...part of their strategy. They are they view their spaces as mobile meets mortar and whether it's the staff in the in the theater or indeed any digital asset they have, they have to be user friendly, they have to add value and they've got a great vision for their business and we're happy and lucky to be their partner. So, in terms of you mentioned a couple of kind of keepers. Mobile first and experiential part of it. I mean having you know, we've seen, both of us have seen kind of that industry change from like Oh crap, I need a mobile APP to that real experience, that total merging of physically digital. How do you enhance an experience, a physical experience, with the digital? And then you know the new new stuff with Hiot and Ai Dr and are and all that stuff? I'm kind of curious where you see maybe you can't tell us which are your customers are on the bleeding edge, but I'm kind of curious how where you see the trends going and where you are most excited to see it go and how you're working with your sales team to make sure they're prepared for that. Yeah, I'll be slightly cheeky with the answer. As to as to clients, I would have at folks check out the website, wwwwillow tree appscom. They're great case studies on there. I'll I'll leave that part of it there. I think. I think the view of the world and the clients that are getting right kind of understand the fact that as the tech gets more complex, the goal of the tech should be getting simpler and not more complex. Right. I think at the end of the day, what are you solving for? Are you solving for better workflow for your employees or your team's are you solving for better conversion, more seamless shopping for your end consumer and we like to ask very simple questions. You know, how would we better dot dot dot? How we better allow customers to shop and Book Hotel Rooms? How would we better allow field technicians to be more efficient in their day? How would we be better able to allow inventory managers, managers to be able to survey their patch and understand where they are in life on a day to day basis? So I think that's the key. I think that the days of everybody just Handwaveley saying we need apps are over and and, quite frankly, we find ourselves sometimes talking clients out of APPs or websites and steering them to existing assets they already have. But for us, those simple questions. If you can answer those simple questions, the tech can get you there. But having the answer to those simple questions of what are you trying to achieve, what needs are you satisfying, who are you trying to serve and to what end? If you can answer those questions, you know the tack will help you get there and a partner well help you get there. But it really does have to start with asking and answering the right questions. Have you found that the so, when we started and then it was all about mobile APPS, right, the the education component of the sales cycle was fairly significant just because people weren't as familiar with really what design why design is important and making things easy isn't simple necessarily right. And then you kind of move through this and you see the education portion of a sales cycle change to all right, well, Hey, I saw a commercial by apple or I saw I've talked about. You know why they used what aluminum they use. So I kind of get what design needs. So now your education switches right, you got to go from why it's important to okay, you really don't understand it as well as you do, and we always well as you should, and what it means to your business. That education portion of it, as I've seen it, always be a challenge, I would think. Correct me if I'm wrong, but having people on that have the engineering background that can also understand the larger business focus speak a common language, becomes pretty critical, not only to the successful will truth, but for the success of the organizations you're working with.

Yeah, and and that having that technical, technical background and being kind of a stute as to what clients are trying to get to and what they're trying to achieve. You know, at the end of the day, for us, a measure of successes. Have you had a fruitful conversation? Have you even if a you know, we invest hours and days and in some cases weeks in an opportunity and they don't all go our way. But but I think when we look back on all of them, have we brought some new thinking to bear? Have we understood and given a potential client some benefit based on our experience, and have we helped one there thinking? We'd happily chalk that up to a little bit of a bit of free consulting and none of us feel really bad about that. I think, at the end of the day, you know, back to one of the questions you asked earlier, particularly around pipeline development in the like, back to that honest view of where you are as a sales organization, as a Business Development Organization, is, how many connections have you made? How many real, genuine connections have you made, whether there's an RFP or a brief or an ask? You know that is it real is as much about the opportunity being available in a budget available as it is did you make a connection and I think to the point you're making about engaging in these conversations, if you've made a connection, that's a win. It may not result Business Day one, but I can't tell you how many times we'll get a call out of the blue a year later after conversation, saying hey, we always really felt like we connected with you guys. We didn't have anything going at the time or for whatever reason we didn't go with you. We're back now. So I think that the type of conversations you're talking about before are very approach to them in the right way results in in in a connection and a success, no matter what the near term brings. Yeah, I mean people buy from people. At the end of the day, you have to be able to trust me because with some of these projects we're talking about budgets that that you know, somebody that becomes the sponsor for working with will tree or any agency, that could be a career limiting you know, move if it goes south. Right, I've seen people lose their jobs because they've bet on the wrong horse, so to speak. Right. So the end of the day, if you can get that authentic connection, understand that people buy from people, be respectful right in the interactions. I think that goes a long way for building the trust that's that's critical for the success, especially in professional services. For sure we agree. So when you look at your organization right now, what's the biggest challenge you guys are kind of facing and wrestling with today? I think we've covered a little bit already. I think you know, demand continues to be robust, so coverage is is key. You know we are and we continue to look for business development executives that fit the bill, that that kind of are good fit for our culture. So scaling, the scaling the commercial side of the businesses is key and I think you know, back to your Jerry McGuire reference earlier, I won't Wax lyrically on his net manifesto, but what I will say is the trend we're seeing in our business is deeper it's deeper relationships, it's more time spent on a product, on account, on a company, and that creates a need for more time spent on the commercial side on a client by client basis. We love it. So I think one of the challenges for us is staffing and you know, as any other business, it's staying on top of trends and can you get out ahead of the next thing? I think there are many things that are out there in front of us, whether it be machine learning or multimodal interfaces. I think for for a business like ours, we have to be way out there and kind of leaning to the next thing and I think if we've got the business folks that can engage and we have this kind of natural maker culture within the business, then we're in pretty good position for what's ahead of us. It's a very is a very cool space for anybody who wants to be on the bleeding edge.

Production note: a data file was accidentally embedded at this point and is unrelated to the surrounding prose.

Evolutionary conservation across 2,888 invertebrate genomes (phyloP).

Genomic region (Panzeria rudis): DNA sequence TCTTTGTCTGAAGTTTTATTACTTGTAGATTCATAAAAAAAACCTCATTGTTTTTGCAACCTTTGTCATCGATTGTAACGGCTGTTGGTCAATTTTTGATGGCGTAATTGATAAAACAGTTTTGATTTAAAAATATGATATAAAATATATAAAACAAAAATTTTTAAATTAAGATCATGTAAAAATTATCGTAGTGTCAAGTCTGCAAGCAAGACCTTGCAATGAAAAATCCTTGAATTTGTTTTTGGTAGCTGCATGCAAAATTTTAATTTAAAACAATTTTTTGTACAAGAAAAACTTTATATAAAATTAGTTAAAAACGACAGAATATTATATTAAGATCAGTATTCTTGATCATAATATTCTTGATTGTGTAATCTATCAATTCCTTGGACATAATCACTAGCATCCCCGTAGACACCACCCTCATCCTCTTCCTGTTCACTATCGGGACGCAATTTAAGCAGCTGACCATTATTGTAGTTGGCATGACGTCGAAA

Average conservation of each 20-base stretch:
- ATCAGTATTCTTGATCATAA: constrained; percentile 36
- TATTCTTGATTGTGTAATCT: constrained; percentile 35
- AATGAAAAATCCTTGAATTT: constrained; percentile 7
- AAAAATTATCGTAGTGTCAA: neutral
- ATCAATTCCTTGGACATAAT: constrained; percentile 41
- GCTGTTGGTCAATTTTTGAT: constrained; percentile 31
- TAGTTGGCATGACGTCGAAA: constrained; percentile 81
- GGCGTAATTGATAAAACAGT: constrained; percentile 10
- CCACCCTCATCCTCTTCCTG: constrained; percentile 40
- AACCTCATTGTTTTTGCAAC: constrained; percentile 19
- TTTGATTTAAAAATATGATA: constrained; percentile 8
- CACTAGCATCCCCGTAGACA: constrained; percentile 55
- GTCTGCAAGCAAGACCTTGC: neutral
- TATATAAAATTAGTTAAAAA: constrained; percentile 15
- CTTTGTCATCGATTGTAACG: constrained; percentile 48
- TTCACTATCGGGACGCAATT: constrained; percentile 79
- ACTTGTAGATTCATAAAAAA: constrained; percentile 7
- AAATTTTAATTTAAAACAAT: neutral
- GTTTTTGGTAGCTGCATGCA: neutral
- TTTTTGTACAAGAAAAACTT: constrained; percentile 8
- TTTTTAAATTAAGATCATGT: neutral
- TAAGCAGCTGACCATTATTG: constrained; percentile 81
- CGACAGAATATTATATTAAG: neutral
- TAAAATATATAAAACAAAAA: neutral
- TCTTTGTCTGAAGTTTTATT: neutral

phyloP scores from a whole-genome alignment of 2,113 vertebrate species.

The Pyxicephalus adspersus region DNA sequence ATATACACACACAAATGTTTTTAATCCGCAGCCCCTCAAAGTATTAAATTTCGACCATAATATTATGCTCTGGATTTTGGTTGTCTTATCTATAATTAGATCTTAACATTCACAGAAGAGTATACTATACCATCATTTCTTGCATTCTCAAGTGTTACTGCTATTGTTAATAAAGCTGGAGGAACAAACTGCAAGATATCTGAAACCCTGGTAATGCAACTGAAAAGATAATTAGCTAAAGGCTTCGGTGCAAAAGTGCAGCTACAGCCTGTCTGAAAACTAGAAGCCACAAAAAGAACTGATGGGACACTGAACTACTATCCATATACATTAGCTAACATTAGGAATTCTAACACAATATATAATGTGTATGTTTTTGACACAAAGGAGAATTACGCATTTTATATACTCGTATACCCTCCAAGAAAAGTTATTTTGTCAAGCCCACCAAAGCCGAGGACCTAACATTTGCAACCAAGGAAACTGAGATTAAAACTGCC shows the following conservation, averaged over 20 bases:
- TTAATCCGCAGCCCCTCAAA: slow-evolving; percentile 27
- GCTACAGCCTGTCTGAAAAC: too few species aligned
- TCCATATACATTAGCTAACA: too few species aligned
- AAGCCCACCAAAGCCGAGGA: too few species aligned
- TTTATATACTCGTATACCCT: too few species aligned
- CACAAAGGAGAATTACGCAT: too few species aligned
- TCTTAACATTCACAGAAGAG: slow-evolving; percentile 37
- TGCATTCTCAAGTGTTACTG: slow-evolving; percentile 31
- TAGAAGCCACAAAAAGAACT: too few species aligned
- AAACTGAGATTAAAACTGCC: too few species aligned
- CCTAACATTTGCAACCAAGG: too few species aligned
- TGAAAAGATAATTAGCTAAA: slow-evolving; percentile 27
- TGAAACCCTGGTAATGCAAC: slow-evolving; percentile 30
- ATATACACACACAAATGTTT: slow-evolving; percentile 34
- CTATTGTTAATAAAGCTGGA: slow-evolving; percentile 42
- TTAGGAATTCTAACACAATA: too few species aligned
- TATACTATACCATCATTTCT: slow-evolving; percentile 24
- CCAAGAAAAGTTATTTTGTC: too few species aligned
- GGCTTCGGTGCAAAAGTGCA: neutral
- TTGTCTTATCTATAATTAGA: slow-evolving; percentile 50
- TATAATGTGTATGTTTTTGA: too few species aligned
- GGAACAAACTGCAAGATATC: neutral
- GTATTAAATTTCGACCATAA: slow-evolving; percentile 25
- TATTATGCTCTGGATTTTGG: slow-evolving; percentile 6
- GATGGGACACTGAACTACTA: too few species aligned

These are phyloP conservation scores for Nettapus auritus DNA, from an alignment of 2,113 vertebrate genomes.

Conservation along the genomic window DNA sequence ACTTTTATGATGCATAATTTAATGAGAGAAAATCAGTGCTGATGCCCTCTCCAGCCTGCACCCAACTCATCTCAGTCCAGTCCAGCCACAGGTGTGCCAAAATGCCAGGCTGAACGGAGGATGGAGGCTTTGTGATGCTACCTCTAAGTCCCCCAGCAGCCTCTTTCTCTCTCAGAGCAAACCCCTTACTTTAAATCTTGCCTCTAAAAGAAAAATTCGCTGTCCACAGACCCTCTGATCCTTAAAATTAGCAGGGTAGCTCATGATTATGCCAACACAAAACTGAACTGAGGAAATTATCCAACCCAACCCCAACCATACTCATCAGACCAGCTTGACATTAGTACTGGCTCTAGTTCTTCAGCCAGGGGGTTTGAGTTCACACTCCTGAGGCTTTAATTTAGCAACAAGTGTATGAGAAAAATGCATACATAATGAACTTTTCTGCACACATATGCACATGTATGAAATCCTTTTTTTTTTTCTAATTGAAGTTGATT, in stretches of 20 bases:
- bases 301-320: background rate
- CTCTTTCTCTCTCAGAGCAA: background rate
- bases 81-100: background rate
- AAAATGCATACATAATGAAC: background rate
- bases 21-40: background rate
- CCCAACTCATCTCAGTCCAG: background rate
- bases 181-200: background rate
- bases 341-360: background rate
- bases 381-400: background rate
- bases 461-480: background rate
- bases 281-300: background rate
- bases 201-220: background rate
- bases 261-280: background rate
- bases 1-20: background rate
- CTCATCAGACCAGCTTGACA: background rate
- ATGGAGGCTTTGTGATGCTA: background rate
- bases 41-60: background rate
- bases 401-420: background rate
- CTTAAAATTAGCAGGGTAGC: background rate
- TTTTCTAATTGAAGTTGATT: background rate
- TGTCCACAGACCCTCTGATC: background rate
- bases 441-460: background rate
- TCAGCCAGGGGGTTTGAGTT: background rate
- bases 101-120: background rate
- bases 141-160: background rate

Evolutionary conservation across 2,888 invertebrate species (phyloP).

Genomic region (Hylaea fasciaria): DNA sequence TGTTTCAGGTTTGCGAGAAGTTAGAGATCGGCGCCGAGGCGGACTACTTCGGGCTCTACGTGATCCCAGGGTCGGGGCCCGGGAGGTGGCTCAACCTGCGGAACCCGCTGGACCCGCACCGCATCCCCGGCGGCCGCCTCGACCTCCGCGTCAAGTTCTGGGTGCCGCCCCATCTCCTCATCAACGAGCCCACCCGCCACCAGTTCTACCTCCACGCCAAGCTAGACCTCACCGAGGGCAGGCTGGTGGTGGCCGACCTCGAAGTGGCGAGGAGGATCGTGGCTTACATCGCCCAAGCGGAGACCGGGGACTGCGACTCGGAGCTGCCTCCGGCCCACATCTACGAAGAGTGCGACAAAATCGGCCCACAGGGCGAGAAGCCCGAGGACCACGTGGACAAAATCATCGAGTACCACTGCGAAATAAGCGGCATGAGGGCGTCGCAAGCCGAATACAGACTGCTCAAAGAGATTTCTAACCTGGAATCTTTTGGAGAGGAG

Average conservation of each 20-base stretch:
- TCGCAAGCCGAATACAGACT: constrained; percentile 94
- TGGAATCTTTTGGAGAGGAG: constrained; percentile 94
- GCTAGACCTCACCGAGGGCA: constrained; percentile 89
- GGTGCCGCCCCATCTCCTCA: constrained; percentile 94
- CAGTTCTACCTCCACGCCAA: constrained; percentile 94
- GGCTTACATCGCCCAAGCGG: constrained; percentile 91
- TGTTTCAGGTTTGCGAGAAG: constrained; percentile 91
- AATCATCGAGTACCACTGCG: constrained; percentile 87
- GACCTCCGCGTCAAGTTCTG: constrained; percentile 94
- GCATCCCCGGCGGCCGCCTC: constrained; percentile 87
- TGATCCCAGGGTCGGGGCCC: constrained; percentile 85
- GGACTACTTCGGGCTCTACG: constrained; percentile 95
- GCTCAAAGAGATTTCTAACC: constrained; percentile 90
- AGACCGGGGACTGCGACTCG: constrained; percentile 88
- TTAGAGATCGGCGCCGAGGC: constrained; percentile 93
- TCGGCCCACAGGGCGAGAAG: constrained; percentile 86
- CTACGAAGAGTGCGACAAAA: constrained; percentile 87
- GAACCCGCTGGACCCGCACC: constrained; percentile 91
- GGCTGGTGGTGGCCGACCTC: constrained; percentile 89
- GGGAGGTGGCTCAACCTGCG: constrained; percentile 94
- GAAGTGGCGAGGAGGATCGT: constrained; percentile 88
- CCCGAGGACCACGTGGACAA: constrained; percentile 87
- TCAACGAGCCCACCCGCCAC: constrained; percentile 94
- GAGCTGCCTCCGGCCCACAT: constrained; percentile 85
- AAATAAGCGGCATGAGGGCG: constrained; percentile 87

You know, you spent ten years there and then you, like I've done, you kind of step back and work in another area and you can wow, you guys use are still using this stuff, like yeah, there's so much better stuff out there. Excellent a right. So one last question that I asked all of our guests. We call it our acceleration insight. So if you had one piece of advice or direction you could give to an individual in sales, consultant or or marketing that you believe would make them more successful and help them hit their hit or beat their targets, what would that be? In why I think it's a great question. I and they're probably ten ways to answer it, but I'll pick one I mentioned before. or about being honest about what you're doing, being honest about your pipeline, being honest about your approach, being honest with where you think you are in the cycle. And, quite frankly, I think that coupled with the question I kind of mentioned just a couple minutes ago of did you make a connection? And I think if you can coach your teams or you can coach yourself to measure where you are in your sales life cycle pipeline quarter week and measure on real connections, and I think and how real that is. I think if you measure yourself in that regard, I think you're going to be more effective with things that that challenge sales people in any industry. You'll manage your time better, you'll use your resources better, you'll be less stressed because you won't be worried about, Hey, I've got a hundred things in the hopper, how am I going to manage all on them when, if you're really honest with yourself and you've made connections, you mainly have seven or eight. It does simplify your life. So my view of the world is, whether you're an individual performer or indeed a sales manager that's looking after potentially hundreds or even thousands of sales executives, that currency of how many connections did you make in being honest about it, honest about it in in your day to day communication, honest about it in your reporting. I think that makes life for a salesperson much, much simpler, because being a sales executive or business developer is a complex way of life and if you can find way to simplify it and and give you opportunities to better spend your time, there's got to be some upsign in that. Simple is always better and just like with the digital space, simple's not always easy. Yeah, it takes some focus. I pull that. I been agree more. Absolutely so. It people interested in connecting with you, talking more about some of the things we've covered or we're learning more about willow tree, what's the best way for them to go about that? Yeah, they check out the website on Linkedin. That's probably the best way to make an initial connection with me. All right, excellent, excellent. Well, for those that have enjoyed this podcast, please take a moment to post, to review and Itunes, share with your friends, families, Co workers. Spread the magic. We're doing this to try and make people more effective. Give you, guys, some insights and access to revenue executives. That will provide you, guys, will information again to make you more successful in your careers. I've got a lot of other interviews on the website. BE TO BE REV exactcom so don't hesitate to check that out as well. Mike, I can't thank you're enough for the time today. This has been great. These are any last parting words or any questions you have for me? No, Chad, happy to do it. Keep in touch and and hopefully we'll connect against you all right, excellent. I wish you nothing but the best and we will talk to you soon. You've been listening to the BB revenue executive experience. To ensure that you never miss an episode, subscribe to the show and Itunes or your favorite podcast player. Thank you so much for listening. Until next time,.